Interim Superintendent of Schools John Reed presented an enrollment report to the Board of Education during its meeting on Wednesday, October 16.
Dr Reed said the report demonstrates that it is best to use its enrollment numbers rather than projected enrollment numbers when planning the next budget.
“I think they will be more helpful, because they will reflect more of what is happening now,” said Dr Reed.
Later the interim superintendent warned that it is important not to make assumptions based on the 2013-14 school year, due to the unique circumstances of the year.
At the school board’s October 1 meeting, Dr Reed spoke briefly to prepare the school board for the then-future report. He said, when comparing actual enrollment to projections made by Hyung Chung of H.C. Planning Consultants of Orange in 2010, 73 percent of the difference could be accounted for by a decline in students at Sandy Hook School. He later pointed out the 73 percent difference between the projected number of students and the actual number of students is a matter of five children.
“It is quite clear to me that the tragedy itself has had an impact on the people who live in town,” said Dr Reed at the October 1 meeting, specifying he believes it is a short-term impact. He added that it is “one of the reasons why I caution people when making assumptions about the future based upon the terribly unusual tragedy that we have been through.”
The report shared at the October 16 meeting included a breakdown of each school’s enrollment, the number of students who are new, and how many students left each school.
According to the report, which is available here, the district had 4,914 students enrolled on October 1, which is five fewer students than were enrolled as of August 27. That number does not include out-of-town students.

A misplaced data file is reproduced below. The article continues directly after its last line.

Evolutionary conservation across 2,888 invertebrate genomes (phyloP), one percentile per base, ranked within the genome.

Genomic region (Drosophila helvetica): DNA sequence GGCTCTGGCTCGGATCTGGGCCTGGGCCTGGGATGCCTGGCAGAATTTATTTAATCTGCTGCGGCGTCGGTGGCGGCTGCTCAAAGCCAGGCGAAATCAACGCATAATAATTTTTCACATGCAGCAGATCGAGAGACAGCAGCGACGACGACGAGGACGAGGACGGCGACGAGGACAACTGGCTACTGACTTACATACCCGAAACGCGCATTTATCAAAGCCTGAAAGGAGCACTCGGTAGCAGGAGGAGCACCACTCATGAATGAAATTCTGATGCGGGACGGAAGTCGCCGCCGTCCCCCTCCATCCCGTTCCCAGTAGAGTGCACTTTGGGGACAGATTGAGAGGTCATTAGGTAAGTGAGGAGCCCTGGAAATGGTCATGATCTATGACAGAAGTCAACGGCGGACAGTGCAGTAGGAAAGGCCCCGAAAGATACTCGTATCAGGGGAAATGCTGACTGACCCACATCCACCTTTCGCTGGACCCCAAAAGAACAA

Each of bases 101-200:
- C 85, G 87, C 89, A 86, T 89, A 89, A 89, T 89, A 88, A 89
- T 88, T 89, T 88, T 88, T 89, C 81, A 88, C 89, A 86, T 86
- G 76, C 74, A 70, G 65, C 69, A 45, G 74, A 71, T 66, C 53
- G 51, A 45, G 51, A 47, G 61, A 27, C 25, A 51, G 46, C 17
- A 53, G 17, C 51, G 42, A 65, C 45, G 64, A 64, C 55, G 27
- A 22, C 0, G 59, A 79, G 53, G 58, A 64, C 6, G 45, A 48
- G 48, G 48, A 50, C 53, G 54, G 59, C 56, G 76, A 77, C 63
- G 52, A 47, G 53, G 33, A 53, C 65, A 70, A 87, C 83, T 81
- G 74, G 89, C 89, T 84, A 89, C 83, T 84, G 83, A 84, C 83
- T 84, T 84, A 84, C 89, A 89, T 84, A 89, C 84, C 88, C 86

The report also compared the October 1, 2012, enrollment to this year’s numbers. Overall, including out-of-town students, 5,200 students were enrolled in Newtown schools as of October 1, 2012, as compared to the 4,951 students enrolled as of October 1 of this year.
All of the charts in the report are marked as “unofficial.” It also compared H.C. Planning Consultant’s projections with the current enrollment and with the enrollment numbers used to prepare the 2013-14 budget.
“I think it is important to note there are 141 students who did move into Newtown to begin the school year,” said Dr Reed, “and it certainly does help to address the question of whether people are still finding this a town that they want to move into in spite of the circumstances that we faced last year.”
Near the end of the report, Dr Reed reiterated that he believes it is important not to make assumptions for the future based on the past year, “for very obvious reasons.”
Board of Education Secretary Kathy Hamilton pointed out that the elementary enrollment, reported as 1,465 as of October 1, is now below a 1,500 benchmark.
In February 2012, a School Facilities Ad Hoc Committee recommended to the school board to begin studying enrollment and the option of closing a school, with a focus on Reed Intermediate School, when elementary — kindergarten through fourth grade — enrollment dropped below 1,500.
“Maybe it is not this year, but we certainly should be starting the conversation about what we want to do in the future as far as how our schools are laid out,” said Ms Hamilton.
Board member Richard Gaines said he agrees it is important to “keep an eye on our possible actions in the future,” but also said it is inappropriate to attempt an enrollment study at this time “given the conditions in Newtown.”
When school board Chair Debbie Leidlein questioned some classroom enrollment numbers that were higher than others, Dr Reed said all of the classroom enrollments, specifically at the elementary school level, are below the school board’s guidelines of having 25 or less students per classroom.
Dr Reed said the school district, possibly no district in the state, is funded to always have 18 or 19 students in a classroom, and not to go near the guideline number on occasion.
Looking forward, Dr Reed said reasonable and “prudent decisions” will be made in the coming 2014-15 budget based on enrollment numbers. He also warned that some difficult decisions will be made this year.